After the first three sessions we broke for lunch. I was in the same showroom as Barbara Ostrom. As she was telling her story of a Showhouse she designed I remembered hearing it on one of the earlier episodes of LuAnn Nigara’s Podcast, A Well-Designed Business. I asked her about it which led into lunch with Barbara and two other designers! It was awesome and at lunch I was even taking notes as I listened to her stories. She does a lot of Showhouses which she said cost $5000 just to be in one. She told the story of the one she was in that burnt down as a result of poor electrical decisions by another young design firm. She also told me that Virgos do not make good clients because they are meticulous (note to self).
After lunch the fourth session Traditional PR in the Age of Social Media was in the Carlisle Floors & Rugs Showroom. The panel consisted of Robin Baron, Katharina Plath, Head and Hand PR, Jennifer Powell Tumpowsky, Moxy Media, and Beth Dempsey, Images and Details PR. They said you should “Do what you do best and when you can afford it hire to do the rest!” That your social media content starts on your website. Then Instagram which is the eye thru which you present yourself. You should know who you are and use social media as a tool. The importance of having beautiful images and the need to invest in photography. Magazines won’t take images if they are on Instagram or a social media platform. You need to have a specific look and you will get work from it. By the time the client has reached out to you they already researched you, looked at your website and found out all about you. They mentioned that a PR relationship takes a year or two to build, you have to invest money into it. That it takes time and will not be overnight. You must always Do the things that make you happy. Be Authentic! You need to be and stay active. To have a really good business you only need a few clients a year to do that. Hiring in house PR doesn’t work because they don’t come with connections. I found this session to be very informative!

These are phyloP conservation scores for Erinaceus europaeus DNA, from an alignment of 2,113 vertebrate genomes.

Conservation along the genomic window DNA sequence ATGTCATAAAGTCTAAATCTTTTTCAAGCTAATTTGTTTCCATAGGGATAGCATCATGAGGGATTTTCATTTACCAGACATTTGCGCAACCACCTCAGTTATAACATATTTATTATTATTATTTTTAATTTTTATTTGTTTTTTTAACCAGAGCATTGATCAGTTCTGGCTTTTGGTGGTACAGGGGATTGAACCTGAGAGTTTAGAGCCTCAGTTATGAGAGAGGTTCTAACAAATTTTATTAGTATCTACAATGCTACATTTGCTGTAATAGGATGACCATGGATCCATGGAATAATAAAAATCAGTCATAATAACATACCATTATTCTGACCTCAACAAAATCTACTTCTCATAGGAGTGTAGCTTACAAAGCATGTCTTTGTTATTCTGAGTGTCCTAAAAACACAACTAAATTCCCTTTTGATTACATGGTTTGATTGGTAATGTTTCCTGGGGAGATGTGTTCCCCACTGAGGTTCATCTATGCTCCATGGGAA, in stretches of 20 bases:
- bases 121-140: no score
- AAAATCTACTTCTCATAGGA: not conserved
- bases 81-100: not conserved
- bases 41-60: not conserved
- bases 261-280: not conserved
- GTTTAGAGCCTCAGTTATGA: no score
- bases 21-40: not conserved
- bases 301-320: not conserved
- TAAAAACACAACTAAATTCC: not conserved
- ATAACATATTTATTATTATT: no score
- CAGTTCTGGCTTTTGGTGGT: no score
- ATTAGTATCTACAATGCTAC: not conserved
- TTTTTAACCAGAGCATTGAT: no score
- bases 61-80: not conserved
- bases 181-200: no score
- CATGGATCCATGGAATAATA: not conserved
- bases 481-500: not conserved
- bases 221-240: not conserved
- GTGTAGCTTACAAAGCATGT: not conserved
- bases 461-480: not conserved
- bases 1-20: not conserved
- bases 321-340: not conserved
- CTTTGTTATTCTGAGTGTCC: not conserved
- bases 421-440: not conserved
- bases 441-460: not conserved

The fifth session was The Science of Color with Gillian C. Rose in the Showroom. She mentioned that people are either introverts or extraverts. She went over color and the different schemes and how they affect you. She also said that gray is under stimuli and it lowers the heart rate, saps energy and feels calming but is also numbing. This was interesting since so many rooms (including my daughters) are done in the gray trend! She said the shiny and fuzzy pieces we are now seeing is a direct response to the gray trend.
The last session was Global and National Trends in Designing for Living in Place with Michael Reichert, Hafele. This was held in the Edward Fields Carpet Makers Showroom. This was also very informative but being it was the last session I don’t have many notes lol.
At the end of the day there was a Cocktail Reception in the Fisher & Paykel showroom. While there I sat at a table and chatted with two talented designers I met that day. Kim Mitchell of KAM Design who I learned was a ghost designer for several episodes of HGTV’s Property Brothers. I never knew that was a thing?! The other designer Sara Touijer of Touijer Designs spoke about her experience designing for Home Polish. She had a room at the Holiday House NYC where she was going after and invited us to join her.
The three of us walked to the Showhouse to see all the talented designer rooms including Sara’s. A highlight for me was seeing the powder room designed by one of my idols Vanessa DeLeon of VDA. Visiting the Showhouse and seeing the beautiful rooms were very inspiring and the perfect ending to a perfect day!
For more shoppable designs check these out from my Like To Know It page.